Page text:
1911 Encyclopædia Britannica/Avon
|←Avoirdupois||1911 Encyclopædia Britannica, Volume 3
|See also River Avon on Wikipedia; and our 1911 Encyclopædia Britannica disclaimer.|
AVON, the name of several rivers in England and elsewhere. The word is Celtic, appearing in Welsh (very frequently) as afon, in Manx as aon, and in Gaelic as abhuinn (pronounced avain), and is radically identical with the Sanskrit ap, water, and the Lat. aqua and amnis. The root appears more or less disguised in a vast number of river names all over the Celtic area in Europe. Thus, besides such forms as Evan, Aune, Anne, Ive, Auney, Inney, &c., in the British Islands, Aff, Aven, Avon, Aune appear in Brittany and elsewhere in France, Avenza and Avens in Italy, Avia in Portugal, and Avono in Spain; while the terminal syllable of a large proportion of the Latinized names of French rivers, such as the Sequana, the Matrona and the Garumna, seems originally to have been the same word. The names Punjab, Doab, &c., show the root in a clearer shape.
In England the following are the principal rivers of this name.
1. The East or Hampshire Avon rises in Wiltshire south of Marlborough, and watering the Vale of Pewsey collects feeders from the high downs between Marlborough and Devizes. Breaching the high ground of Salisbury Plain, it passes Amesbury, and following a very sinuous course reaches Salisbury. Here it receives on the east bank the waters of the Bourne, and on the west those of the Wylye. With a more direct course, and in a widening, fertile valley it continues past Downton, Fordingbridge and Ringwood, skirting the New Forest on the west, to Christchurch, where it receives the Stour from the west, and 2½ m. lower enters the English Channel through the broad but narrow-mouthed Christchurch harbour. The length, excluding lesser sinuosities, is about 60 m., Salisbury being 35 m. above the mouth. The total fall is rather over 500 ft., and that from Salisbury about 140 ft. The river is of no commercial value for navigation. It abounds in loach, and there are valuable salmon fisheries. The drainage area is 1132 sq. m.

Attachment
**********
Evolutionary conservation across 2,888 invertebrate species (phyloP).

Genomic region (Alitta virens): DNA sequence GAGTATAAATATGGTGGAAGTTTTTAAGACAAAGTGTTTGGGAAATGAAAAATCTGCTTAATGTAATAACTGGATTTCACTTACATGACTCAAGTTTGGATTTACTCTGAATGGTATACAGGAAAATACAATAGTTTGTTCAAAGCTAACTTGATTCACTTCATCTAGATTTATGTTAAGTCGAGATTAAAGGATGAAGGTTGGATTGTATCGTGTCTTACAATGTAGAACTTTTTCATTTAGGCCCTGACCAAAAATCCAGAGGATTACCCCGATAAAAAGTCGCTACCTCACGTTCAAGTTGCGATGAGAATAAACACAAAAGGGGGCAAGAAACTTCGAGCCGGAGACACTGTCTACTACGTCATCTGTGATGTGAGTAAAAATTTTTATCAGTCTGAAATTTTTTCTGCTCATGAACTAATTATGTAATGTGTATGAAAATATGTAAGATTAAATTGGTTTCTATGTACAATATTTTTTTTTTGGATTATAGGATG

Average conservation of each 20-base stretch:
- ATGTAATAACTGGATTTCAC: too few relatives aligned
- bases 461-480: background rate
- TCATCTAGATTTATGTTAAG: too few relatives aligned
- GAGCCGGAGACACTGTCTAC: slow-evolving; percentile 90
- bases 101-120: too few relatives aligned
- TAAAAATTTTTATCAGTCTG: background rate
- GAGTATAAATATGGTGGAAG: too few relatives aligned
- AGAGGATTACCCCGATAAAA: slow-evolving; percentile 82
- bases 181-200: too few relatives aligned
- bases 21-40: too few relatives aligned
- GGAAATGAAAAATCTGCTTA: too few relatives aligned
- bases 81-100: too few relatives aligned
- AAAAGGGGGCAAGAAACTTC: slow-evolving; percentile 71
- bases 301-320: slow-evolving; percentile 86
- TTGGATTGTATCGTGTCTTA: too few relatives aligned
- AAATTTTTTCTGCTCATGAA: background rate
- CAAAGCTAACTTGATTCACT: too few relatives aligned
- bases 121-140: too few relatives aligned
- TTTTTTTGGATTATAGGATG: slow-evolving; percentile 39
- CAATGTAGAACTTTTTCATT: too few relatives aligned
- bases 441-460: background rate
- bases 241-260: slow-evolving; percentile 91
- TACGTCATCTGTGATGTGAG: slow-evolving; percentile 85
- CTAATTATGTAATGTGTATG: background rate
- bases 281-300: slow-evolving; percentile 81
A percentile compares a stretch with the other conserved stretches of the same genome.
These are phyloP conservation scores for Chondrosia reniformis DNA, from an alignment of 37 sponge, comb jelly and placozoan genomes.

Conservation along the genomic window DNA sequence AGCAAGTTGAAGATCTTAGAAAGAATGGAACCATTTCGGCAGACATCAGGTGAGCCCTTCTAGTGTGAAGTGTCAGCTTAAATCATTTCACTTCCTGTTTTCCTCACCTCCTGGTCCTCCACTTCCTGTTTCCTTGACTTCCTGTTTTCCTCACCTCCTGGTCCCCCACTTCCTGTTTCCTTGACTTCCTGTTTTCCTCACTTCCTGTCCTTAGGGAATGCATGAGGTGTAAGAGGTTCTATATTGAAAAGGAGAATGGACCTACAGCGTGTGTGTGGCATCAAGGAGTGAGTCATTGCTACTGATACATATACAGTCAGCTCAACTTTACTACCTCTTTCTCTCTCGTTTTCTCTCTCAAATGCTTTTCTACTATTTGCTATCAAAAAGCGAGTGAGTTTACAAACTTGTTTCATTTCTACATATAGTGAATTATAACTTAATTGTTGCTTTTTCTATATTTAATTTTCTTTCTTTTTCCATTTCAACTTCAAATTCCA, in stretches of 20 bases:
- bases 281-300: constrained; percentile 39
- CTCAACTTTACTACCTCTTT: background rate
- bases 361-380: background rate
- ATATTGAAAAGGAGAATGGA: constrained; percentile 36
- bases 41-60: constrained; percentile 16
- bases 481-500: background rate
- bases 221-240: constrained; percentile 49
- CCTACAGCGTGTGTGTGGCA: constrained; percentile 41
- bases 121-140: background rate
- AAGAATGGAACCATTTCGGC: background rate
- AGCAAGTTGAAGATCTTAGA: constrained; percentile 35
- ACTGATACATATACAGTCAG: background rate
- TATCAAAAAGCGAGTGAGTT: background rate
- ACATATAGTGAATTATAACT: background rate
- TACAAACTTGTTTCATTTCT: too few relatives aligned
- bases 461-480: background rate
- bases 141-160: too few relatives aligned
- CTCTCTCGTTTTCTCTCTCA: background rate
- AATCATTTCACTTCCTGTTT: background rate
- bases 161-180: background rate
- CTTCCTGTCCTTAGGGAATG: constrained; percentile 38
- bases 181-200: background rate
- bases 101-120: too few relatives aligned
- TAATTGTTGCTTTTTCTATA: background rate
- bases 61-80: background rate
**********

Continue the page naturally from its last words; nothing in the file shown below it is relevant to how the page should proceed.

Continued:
2. The Lower or Bristol Avon rises on the eastern slope of the Cotteswold Hills in Gloucestershire, collecting the waters of several streams south of Tetbury and east of Malmesbury. It flows east and south in a wide curve, through a broad upper valley past Chippenham and Melksham, after which it turns abruptly west to Bradford-on-Avon, receives the waters of the Frome from the south, and enters the beautiful narrow valley in which lie Bath and Bristol. Below Bristol the valley becomes the Clifton Gorge, famous for its wooded cliffs and for the Clifton (q.v.) suspension bridge which bestrides it. The cliffs and woods have been so far disfigured by quarries that public feeling was aroused, and in 1904 an "Avon Gorge Committee" was appointed to report to the corporation of Bristol on the possibility of preserving the beauties of the locality. The Avon finally enters the estuary of the Severn at Avonmouth, though it can hardly be reckoned as a tributary of that river. From Bristol downward the river is one of the most important commercial waterways in England, as giving access to that great port. The Kennet and Avon Canal, between Reading and the Avon, follows the river closely from Bradford down to Bath, where it enters it by a descent of seven locks. The length of the river, excluding minor sinuosities, is about 75 m., the distance from Bradford to Bath being 10 m., thence to Bristol 12 m., and thence to the mouth 8 m. The total fall is between 500 and 600 ft., but it is only 235 ft. from Malmesbury. The drainage area is 891 sq. miles.
3. The Upper Avon, also called the Warwickshire, and sometimes the "Shakespeare" Avon from its associations with the poet's town of Stratford on its banks, is an eastern tributary of the Severn. It rises near Naseby in Northamptonshire, and, with a course of about 100 m. joins the Severn immediately below Tewkesbury in Gloucestershire. Its early course is south-westerly to Rugby, thereafter it runs west and south-west to Warwick, receiving the Leam on the east. Its general direction thereafter remains south-westerly, and it flows past Stratford-on-Avon, receives the Stour on the south and the Arrow on the north and thence past Evesham and Pershore to Tewkesbury. The valley is always broad, and especially from Warwick downward, through the Vale of Evesham, the scenery is very beautiful, the rich valley being flanked by the bold Cotteswold Hills on the south and by the wooded slopes of the Arden district of Warwickshire on the north. The view of Warwick Castle, rising from the wooded banks of the river, is unsurpassed, and the positions of Stratford and Evesham are admirable. The river is locked, and carries a small trade up to Evesham, 28 m. from Tewkesbury; the locks from Evesham upward to Stratford (17 m.) are decayed, but the weirs, and mill-dams still higher, afford many navigable reaches to pleasure boats. The total fall of the river is about 500 ft.; from Rugby about 230 ft., and from Warwick 120 ft. The river abounds in coarse fish.
Among other occurrences of the name of Avon in Great Britain there may be noted—in England, a stream flowing south-east from Dartmoor in Devonshire to the English Channel; in South Wales, the stream which has its mouth at Aberavon in Glamorganshire; in Scotland, tributaries of the Clyde, the Spey and the Forth.